On the other hand, the justices may prefer a low profile until after the election, according to Carolyn Shapiro, a law professor and co-director of the Supreme Court Institute at Chicago-Kent College of Law. “The chief and most of the justices may want to stay below the radar till November 9,” Shapiro remarked at a preview sponsored by the liberal American Constitution Society.
True, the cases teed up so far include none of the hot-button issues that produced liberal rulings in the two previous terms: gay marriage, abortion rights, and affirmative action. And there are no cases yet with sharply drawn challenges to major Obama administration policies like those from the last term involving the president’s immigration policy and Obamacare, round four. Both of those produced setbacks for the administration with the eight justices divided evenly between conservative and liberal blocs.
Still, the cases already scheduled for arguments in the October and November calendars include a significant test of the government’s power to prosecute investment bankers for passing insider tips to family members (Salman v. United States, argument Oct. 5). The city of Miami is also pressing a long-shot civil rights suit against mortgage bankers for the damages their predatory lending practices caused to minority neighborhoods in the form of rampant foreclosures and boarded-up vacant properties (Bank of America v. City of Miami, argument Nov. 8).
The justices added eight cases in orders issued on Thursday (Sept. 29) following the so-called long conference the previous Monday. “Boring,” snorted Ian Millhiser, the pugnacious Supreme Court watcher at the progressive news site Think Progress Memo. Two of the newly added cases are mind-numbing civil procedure disputes, but the new batch includes a closely watched case that mixes rock music, pro football and the First Amendment in a dispute over how far the government can go in policing racial intolerance.
The all Asian-American rock band who proudly call themselves “The Slants” is seeking trademark protection for the name despite the finding by the Patent and Trademark Office (PTO) that it amounts to an offensive ethnic slur. The Lanham Act, the longstanding federal trademark law, prohibits federal registration of trademarks that “disparage . . persons, living or dead, institutions, beliefs, or national symbols.” The U.S. Court of Appeals for the Federal Circuit ruled that provision unconstitutional, and the Supreme Court agreed to hear the PTO’s appeal (Lee v. Tam, argument likely in January).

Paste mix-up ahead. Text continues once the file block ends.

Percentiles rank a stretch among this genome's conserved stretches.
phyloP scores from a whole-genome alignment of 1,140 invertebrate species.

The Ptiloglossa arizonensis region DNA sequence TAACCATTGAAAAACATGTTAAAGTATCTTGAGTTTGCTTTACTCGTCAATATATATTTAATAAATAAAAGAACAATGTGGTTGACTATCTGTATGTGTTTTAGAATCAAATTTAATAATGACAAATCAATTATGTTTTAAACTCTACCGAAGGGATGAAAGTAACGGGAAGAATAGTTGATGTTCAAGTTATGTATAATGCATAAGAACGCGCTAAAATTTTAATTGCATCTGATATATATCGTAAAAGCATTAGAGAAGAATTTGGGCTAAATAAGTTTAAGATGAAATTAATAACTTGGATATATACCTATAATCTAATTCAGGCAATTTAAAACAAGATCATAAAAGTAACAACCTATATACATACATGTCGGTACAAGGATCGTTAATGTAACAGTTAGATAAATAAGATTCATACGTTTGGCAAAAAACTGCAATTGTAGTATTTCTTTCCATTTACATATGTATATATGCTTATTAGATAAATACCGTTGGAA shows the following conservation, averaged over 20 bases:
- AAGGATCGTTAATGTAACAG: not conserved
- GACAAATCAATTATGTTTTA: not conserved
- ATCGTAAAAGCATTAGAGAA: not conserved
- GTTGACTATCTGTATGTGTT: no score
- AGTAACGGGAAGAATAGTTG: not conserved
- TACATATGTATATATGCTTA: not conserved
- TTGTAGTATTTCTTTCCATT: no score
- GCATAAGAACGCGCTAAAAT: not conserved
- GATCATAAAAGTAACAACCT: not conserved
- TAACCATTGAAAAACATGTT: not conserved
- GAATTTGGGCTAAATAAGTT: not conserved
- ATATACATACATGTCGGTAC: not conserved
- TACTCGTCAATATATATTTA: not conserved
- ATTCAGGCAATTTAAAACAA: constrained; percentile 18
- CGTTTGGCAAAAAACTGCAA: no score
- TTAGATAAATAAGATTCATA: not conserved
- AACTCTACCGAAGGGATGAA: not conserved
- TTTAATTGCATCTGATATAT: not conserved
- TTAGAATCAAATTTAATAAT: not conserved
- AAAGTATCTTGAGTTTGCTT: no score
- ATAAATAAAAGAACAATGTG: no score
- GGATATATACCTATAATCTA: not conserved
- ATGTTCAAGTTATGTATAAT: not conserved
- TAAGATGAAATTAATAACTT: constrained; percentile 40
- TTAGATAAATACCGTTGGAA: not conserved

The Slants are cheered on in their case by the owner of the Washington, D.C., professional football team, whose nickname was found unregistrable because offensive to most if not all Native Americans. The government argues in both cases against any First Amendment violation by noting that the band or the team can continue to use its challenged name but without any protection against infringement of the unregistered trademark.
Despite its supposed conservative orientation, the Roberts Court has been surprisingly favorable toward criminal defendants in recent years seeking to limit federal sentencing practices or expansive readings of federal criminal statutes. However that issue plays out in the insider trading case, the court will hear pleas in its first two weeks from two criminal defendants seeking to reverse state court convictions based on alleged constitutional violations at trial implicating important questions about racial justice.
A black death row inmate in Texas condemned for killing his former girlfriend and her new male companion is seeking to overturn his sentence because his lawyer called an expert witness who found black defendants to pose a statistical risk of future dangerousness (Buck v. Davis, argument Oct. 5). An Hispanic defendant in Colorado is asking to reverse his sexual misconduct conviction based on evidence that a juror influentially argued during deliberations that, because of their ethnicity, neither the defendant or an alibi witness was to be believed (Peña-Rodriguez v. Colorado, argument Oct. 11).
The court gets off to a somewhat slow start with no arguments scheduled on the traditional First Monday in October because of the Jewish holiday Rosh Hashanah and two days blank the next week because of Columbus Day and Yom Kippur. But the second week features a high-stakes patent dispute between the rival combatants in the smartphone wars: Samsung and Apple.
Samsung is seeking to overturn the $399 million judgment that Apple won by arguing that its rival infringed its design patents on such features as the rounded corners that make it easy to slip phones into pockets. Samsung argues that Apple is entitled if at all to only the portion of its profits attributable to the infringed designs, not the total amount (Samsung Electronics v. Apple, argument Oct. 11).
Despite the poor reviews, the court bears watching, as always. And cases still in the pipeline may add to the interest and the legal stakes before the term ends next June.